While we spend most of our energy focusing on smaller worlds, sometimes the broader world will give us a nod as well. In this case, we are proud to announce that Anne Elizabeth Moore is a winner in the 2012 Society of American Travel Writers’ Lowell Thomas Travel Journalism Competition, taking the bronze award in the Travel Book category for Cambodian Grrrl: Self-Publishing in Phnom Penh.
Winners of the award, the most prestigious in the field of travel journalism, included National Geographic Traveler, Outside Magazine, the New York Times, Los Angeles Times, Washington Post, Portland Oregonian and Afar Magazine.
In the words of the judges, “What a deceptively small, apparently simple book! Anne Elizabeth Moore packs a great deal of information and inspiration into Cambodian Grrrl, her improbable account of several months at an all-women’s university in Phnom Penh, Cambodia, teaching young women the liberating power of writing and self-publishing their stories. Moore depicts the essence of a country that has suffered so much repression, war, violence and injustice. She shows us the hope and spirit of the girls and the larger society. As a travel adviser, she’s the best: She relates what the guidebooks say, and then gives us the real scoop, in unsparing detail, laced with humor.”
Moore’s follow up (Oct 1st), New Girl Law: Drafting a Future for Cambodia tells the story of Moore’s time working with a group of young female students re-writing the Chbap Srei, a 17th-century book that intended to establish a code of conduct for young women, which culminates in a grand discussion of human rights and gender equity, and a hand-bound book for all participants. Tragically, the completed book was banned and censored in both Cambodia and the U.S., but through Moore’s intimate style, the story of these brave writers and their chilling struggle reaches the world.
I wish every book was like this. I opened this book when it first came in, here at Microcosm, and started skimming through the first page to check it out. Before I knew it I had read the whole thing! The delightful fluency of the text and the cute illustrations just kept me enthralled.
Now I know things about making movies that I never thought I would. I always thought it would take some sort of classes and textbooks to learn about the different kinds of “old-school” film, all the types of lenses and what they’re used for, the different ways of lighting a scene, or ways of exposing video.
Though I still have much more to learn, I now have a general understanding of these things. Learning about “film grains” and “depth of field” got me thinking about things I enjoy in movies that I’d never really thought about before.
I’ve recently been given the opportunity to score a documentary and it has started opening my eyes to the movie making world, but I never considered making my own movies. I’m a musician that enjoys all things audio, but this book forces me to consider taking up this art-form as well. After all, anyone can make movies with this book.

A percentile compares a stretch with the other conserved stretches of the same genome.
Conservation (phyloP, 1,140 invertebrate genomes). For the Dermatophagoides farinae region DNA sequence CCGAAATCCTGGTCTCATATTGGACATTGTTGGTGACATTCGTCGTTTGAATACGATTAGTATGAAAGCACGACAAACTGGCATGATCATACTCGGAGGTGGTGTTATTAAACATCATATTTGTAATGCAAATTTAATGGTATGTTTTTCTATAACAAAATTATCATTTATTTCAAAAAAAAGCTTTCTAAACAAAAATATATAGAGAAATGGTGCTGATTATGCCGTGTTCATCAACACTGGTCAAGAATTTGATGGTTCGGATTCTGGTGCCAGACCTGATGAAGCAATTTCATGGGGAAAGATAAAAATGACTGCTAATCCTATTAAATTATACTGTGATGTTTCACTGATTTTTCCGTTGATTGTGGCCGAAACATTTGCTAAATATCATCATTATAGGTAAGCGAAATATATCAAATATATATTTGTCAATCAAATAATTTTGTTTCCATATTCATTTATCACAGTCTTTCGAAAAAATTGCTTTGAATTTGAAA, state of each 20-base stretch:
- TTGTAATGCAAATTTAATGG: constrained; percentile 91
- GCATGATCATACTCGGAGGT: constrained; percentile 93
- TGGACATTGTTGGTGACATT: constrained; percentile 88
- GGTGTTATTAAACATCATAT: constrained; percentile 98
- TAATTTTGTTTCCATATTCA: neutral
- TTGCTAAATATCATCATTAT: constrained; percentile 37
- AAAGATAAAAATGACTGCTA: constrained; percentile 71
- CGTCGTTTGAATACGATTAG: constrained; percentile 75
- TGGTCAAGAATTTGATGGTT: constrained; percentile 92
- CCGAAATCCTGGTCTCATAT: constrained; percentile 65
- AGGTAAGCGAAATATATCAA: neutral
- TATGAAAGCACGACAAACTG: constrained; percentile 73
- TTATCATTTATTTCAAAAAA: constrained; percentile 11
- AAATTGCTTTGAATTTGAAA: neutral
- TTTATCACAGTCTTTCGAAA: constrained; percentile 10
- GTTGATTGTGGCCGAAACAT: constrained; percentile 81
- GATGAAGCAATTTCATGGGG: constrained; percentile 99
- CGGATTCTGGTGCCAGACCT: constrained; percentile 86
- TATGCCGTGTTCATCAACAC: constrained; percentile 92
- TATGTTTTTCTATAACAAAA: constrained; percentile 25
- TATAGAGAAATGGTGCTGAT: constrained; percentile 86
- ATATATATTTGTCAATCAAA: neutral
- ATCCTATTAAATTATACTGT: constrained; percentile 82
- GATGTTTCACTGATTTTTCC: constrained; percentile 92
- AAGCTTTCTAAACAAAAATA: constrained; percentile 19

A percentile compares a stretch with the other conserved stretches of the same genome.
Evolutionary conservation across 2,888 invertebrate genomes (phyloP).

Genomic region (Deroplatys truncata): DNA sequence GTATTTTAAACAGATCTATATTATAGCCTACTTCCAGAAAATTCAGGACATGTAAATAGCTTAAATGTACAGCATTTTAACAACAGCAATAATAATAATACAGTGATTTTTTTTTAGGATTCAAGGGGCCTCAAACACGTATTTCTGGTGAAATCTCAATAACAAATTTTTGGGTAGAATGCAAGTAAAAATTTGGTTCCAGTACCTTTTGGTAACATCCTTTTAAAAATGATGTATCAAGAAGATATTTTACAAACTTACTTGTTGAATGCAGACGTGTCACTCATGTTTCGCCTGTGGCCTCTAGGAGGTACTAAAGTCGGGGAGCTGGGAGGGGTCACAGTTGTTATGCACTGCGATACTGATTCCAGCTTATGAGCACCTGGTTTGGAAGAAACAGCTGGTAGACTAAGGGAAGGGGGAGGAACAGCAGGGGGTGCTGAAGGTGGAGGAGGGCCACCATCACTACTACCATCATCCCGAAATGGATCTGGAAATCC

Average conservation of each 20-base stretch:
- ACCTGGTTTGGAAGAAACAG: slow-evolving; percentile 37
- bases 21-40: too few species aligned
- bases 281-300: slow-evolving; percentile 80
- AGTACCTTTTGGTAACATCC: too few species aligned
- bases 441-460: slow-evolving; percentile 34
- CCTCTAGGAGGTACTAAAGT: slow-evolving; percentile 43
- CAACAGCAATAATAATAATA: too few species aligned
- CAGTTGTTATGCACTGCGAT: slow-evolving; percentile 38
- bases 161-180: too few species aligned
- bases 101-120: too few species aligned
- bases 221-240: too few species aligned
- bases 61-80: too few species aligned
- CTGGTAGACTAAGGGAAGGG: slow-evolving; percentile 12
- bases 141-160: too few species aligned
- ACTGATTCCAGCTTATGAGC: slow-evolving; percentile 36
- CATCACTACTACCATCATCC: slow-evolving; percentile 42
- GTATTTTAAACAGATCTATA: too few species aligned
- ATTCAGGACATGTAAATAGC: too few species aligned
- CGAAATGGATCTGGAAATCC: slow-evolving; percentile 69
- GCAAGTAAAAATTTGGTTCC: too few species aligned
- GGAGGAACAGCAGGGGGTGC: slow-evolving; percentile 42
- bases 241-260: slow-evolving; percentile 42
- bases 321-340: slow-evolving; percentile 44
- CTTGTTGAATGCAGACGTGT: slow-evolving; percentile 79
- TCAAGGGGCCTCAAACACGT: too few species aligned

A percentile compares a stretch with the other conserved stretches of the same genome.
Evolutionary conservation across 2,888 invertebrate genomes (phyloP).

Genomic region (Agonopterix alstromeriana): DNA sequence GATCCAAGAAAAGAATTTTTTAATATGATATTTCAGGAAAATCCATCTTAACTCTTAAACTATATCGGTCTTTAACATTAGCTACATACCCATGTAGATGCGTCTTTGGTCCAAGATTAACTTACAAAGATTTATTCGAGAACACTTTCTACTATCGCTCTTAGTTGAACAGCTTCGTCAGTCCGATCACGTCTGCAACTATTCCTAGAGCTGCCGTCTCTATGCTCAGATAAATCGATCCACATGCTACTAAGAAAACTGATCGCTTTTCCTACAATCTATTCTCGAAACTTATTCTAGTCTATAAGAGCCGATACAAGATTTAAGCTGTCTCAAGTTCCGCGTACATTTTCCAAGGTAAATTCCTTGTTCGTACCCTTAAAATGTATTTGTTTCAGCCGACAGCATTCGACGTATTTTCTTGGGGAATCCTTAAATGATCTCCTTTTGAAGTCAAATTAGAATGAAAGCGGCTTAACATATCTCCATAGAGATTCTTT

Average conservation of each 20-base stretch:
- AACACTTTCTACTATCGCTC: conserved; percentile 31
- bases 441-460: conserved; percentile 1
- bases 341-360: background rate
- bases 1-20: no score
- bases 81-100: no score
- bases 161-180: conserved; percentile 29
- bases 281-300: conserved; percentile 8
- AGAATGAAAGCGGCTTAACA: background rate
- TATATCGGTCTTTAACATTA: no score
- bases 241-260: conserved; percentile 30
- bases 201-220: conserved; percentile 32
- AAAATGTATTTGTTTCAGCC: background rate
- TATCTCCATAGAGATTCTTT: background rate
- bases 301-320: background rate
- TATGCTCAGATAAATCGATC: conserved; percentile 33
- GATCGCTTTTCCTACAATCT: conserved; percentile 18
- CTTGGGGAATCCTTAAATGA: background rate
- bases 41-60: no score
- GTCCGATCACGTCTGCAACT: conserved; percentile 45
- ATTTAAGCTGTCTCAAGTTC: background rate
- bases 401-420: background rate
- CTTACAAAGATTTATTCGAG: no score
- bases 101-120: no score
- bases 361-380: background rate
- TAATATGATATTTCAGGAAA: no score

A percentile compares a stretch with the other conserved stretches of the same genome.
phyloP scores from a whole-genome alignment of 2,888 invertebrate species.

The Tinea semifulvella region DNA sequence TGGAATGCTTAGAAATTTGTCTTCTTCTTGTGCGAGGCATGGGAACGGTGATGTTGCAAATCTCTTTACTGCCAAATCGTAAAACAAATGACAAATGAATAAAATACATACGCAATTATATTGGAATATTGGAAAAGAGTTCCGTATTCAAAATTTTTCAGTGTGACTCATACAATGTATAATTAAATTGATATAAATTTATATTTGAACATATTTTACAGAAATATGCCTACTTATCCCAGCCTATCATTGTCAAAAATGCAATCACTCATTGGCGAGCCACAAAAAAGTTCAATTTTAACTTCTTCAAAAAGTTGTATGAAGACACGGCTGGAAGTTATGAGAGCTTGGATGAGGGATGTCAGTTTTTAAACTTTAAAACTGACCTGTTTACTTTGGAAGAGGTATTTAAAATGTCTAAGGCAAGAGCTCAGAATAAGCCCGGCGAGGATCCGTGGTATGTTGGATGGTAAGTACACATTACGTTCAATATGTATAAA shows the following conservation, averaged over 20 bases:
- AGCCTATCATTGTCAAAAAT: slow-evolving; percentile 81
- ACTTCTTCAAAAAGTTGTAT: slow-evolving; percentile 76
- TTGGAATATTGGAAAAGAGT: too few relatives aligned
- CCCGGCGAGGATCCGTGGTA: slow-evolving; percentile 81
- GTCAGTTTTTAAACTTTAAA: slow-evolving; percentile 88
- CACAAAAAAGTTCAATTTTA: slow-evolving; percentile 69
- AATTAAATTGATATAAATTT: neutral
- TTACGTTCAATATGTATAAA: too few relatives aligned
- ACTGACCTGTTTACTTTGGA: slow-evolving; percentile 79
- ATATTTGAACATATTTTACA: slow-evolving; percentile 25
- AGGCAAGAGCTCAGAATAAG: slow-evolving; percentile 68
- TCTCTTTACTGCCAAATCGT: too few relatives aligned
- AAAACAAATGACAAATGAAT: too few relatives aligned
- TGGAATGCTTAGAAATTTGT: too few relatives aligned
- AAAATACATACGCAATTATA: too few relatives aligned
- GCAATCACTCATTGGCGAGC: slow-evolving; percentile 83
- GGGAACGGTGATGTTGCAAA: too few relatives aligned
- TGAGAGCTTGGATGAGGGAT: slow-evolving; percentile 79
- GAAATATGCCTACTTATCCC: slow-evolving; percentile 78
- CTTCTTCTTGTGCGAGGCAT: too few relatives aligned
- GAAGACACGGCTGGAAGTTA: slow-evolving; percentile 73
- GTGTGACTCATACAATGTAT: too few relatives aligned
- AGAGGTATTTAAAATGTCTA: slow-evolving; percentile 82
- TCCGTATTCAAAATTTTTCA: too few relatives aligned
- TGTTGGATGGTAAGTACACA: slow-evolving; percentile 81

I especially enjoyed the audio section. Despite knowing most of the stuff in that particular section, It was a really great refresher. Even movie making professionals should read this to get their feet back on the ground and get them in touch with why they might have wanted to make movies in the first place.
Bill Brown certainly has a way of making even the most complicated matters seam feasible. There’s something about this book that tugs at me to try new things. You can feel his enthusiasm jump out of the pages. This book is great for anyone of almost any age.
It will be on my bookshelf for the foreseeable future, awaiting any day I might need a refresher on the numerous subjects this book covers. Thanks Bill!
There’s been some changes around Microcosm HQ lately, both in the physical sense (our little Jeff is growing up so fast!) and within the organization. After a couple weeks, a thousand screws, gallons of iced tea, and (quite literally) tons of books, the store has gone through a bit of a remodel. It’s still the Microcosm you remember, but we are now stocked with so much good stuff that we had to lift our desks off the ground to make room for it all. Come check it out and browse around! And don’t worry, that’s not the voice of God when you walk in, it’s just us from our new lofts.
Our Big News is that as of August 1, Microcosm split into two distinct operations in two different states. Microcosm Publishing still maintains the store you know (and hopefully love) at 636 SE 11th Ave in Portland and will continue to publish books and bookettes for years to come, but our distribution brethren are now their own separate organization, distributing the same thousands of zines, books, stickers, patches, and more that you know (and hopefully also love). We’ve changed our management structure to the same traditional model we used from 1996-2005 that allows staff to focus on their individual job duties rather than everyone having to learn to manage an organization and needing decisions to be processed through eleven co-workers.
We think this new transition will help each group to work closer on what we’re each good at (publishing or distributing) without having to constantly focus on the big picture and organize hours long meetings with each other inter-state (Have you ever had a seven person, four hour meeting on Skype? We don’t recommend it.). After seventeen years, we still do this because we love it, so look for dozens of new titles coming out in the coming months and years—including the long awaited Make It Last! Check out the photos of our recently re-engineered store/office/warehouse.